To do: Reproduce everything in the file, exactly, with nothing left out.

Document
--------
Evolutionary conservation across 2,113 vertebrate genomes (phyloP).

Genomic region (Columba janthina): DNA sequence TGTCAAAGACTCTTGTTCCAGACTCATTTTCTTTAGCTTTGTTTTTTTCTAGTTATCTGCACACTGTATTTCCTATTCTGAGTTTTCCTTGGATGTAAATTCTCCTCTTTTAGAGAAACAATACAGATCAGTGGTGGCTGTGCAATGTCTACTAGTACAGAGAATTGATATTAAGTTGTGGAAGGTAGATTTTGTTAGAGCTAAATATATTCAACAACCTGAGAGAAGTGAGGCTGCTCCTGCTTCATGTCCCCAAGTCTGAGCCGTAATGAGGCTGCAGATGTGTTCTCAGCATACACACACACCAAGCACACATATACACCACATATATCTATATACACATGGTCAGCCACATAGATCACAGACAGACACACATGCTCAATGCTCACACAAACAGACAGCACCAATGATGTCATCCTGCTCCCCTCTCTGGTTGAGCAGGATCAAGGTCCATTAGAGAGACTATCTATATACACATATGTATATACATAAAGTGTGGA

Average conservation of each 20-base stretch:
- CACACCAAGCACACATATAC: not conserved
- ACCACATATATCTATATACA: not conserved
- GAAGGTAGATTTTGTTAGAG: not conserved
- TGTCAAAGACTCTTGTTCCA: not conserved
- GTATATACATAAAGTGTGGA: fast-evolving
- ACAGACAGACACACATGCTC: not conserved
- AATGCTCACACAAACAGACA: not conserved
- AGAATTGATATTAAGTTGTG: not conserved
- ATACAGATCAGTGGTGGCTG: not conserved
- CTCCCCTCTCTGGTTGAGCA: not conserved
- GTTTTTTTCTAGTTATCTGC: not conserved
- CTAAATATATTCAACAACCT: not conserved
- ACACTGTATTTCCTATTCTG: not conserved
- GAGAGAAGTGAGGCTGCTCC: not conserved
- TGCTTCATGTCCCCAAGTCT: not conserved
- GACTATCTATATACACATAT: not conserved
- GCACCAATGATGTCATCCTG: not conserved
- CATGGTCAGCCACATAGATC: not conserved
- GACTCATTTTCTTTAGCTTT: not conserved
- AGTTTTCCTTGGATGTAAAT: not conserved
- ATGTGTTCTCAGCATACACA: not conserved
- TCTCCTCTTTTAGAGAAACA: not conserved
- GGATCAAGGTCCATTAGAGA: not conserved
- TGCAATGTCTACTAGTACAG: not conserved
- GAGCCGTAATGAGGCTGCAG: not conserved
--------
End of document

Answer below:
Evolutionary conservation across 2,113 vertebrate genomes (phyloP).

Genomic region (Columba janthina): DNA sequence TGTCAAAGACTCTTGTTCCAGACTCATTTTCTTTAGCTTTGTTTTTTTCTAGTTATCTGCACACTGTATTTCCTATTCTGAGTTTTCCTTGGATGTAAATTCTCCTCTTTTAGAGAAACAATACAGATCAGTGGTGGCTGTGCAATGTCTACTAGTACAGAGAATTGATATTAAGTTGTGGAAGGTAGATTTTGTTAGAGCTAAATATATTCAACAACCTGAGAGAAGTGAGGCTGCTCCTGCTTCATGTCCCCAAGTCTGAGCCGTAATGAGGCTGCAGATGTGTTCTCAGCATACACACACACCAAGCACACATATACACCACATATATCTATATACACATGGTCAGCCACATAGATCACAGACAGACACACATGCTCAATGCTCACACAAACAGACAGCACCAATGATGTCATCCTGCTCCCCTCTCTGGTTGAGCAGGATCAAGGTCCATTAGAGAGACTATCTATATACACATATGTATATACATAAAGTGTGGA

Average conservation of each 20-base stretch:
- CACACCAAGCACACATATAC: not conserved
- ACCACATATATCTATATACA: not conserved
- GAAGGTAGATTTTGTTAGAG: not conserved
- TGTCAAAGACTCTTGTTCCA: not conserved
- GTATATACATAAAGTGTGGA: fast-evolving
- ACAGACAGACACACATGCTC: not conserved
- AATGCTCACACAAACAGACA: not conserved
- AGAATTGATATTAAGTTGTG: not conserved
- ATACAGATCAGTGGTGGCTG: not conserved
- CTCCCCTCTCTGGTTGAGCA: not conserved
- GTTTTTTTCTAGTTATCTGC: not conserved
- CTAAATATATTCAACAACCT: not conserved
- ACACTGTATTTCCTATTCTG: not conserved
- GAGAGAAGTGAGGCTGCTCC: not conserved
- TGCTTCATGTCCCCAAGTCT: not conserved
- GACTATCTATATACACATAT: not conserved
- GCACCAATGATGTCATCCTG: not conserved
- CATGGTCAGCCACATAGATC: not conserved
- GACTCATTTTCTTTAGCTTT: not conserved
- AGTTTTCCTTGGATGTAAAT: not conserved
- ATGTGTTCTCAGCATACACA: not conserved
- TCTCCTCTTTTAGAGAAACA: not conserved
- GGATCAAGGTCCATTAGAGA: not conserved
- TGCAATGTCTACTAGTACAG: not conserved
- GAGCCGTAATGAGGCTGCAG: not conserved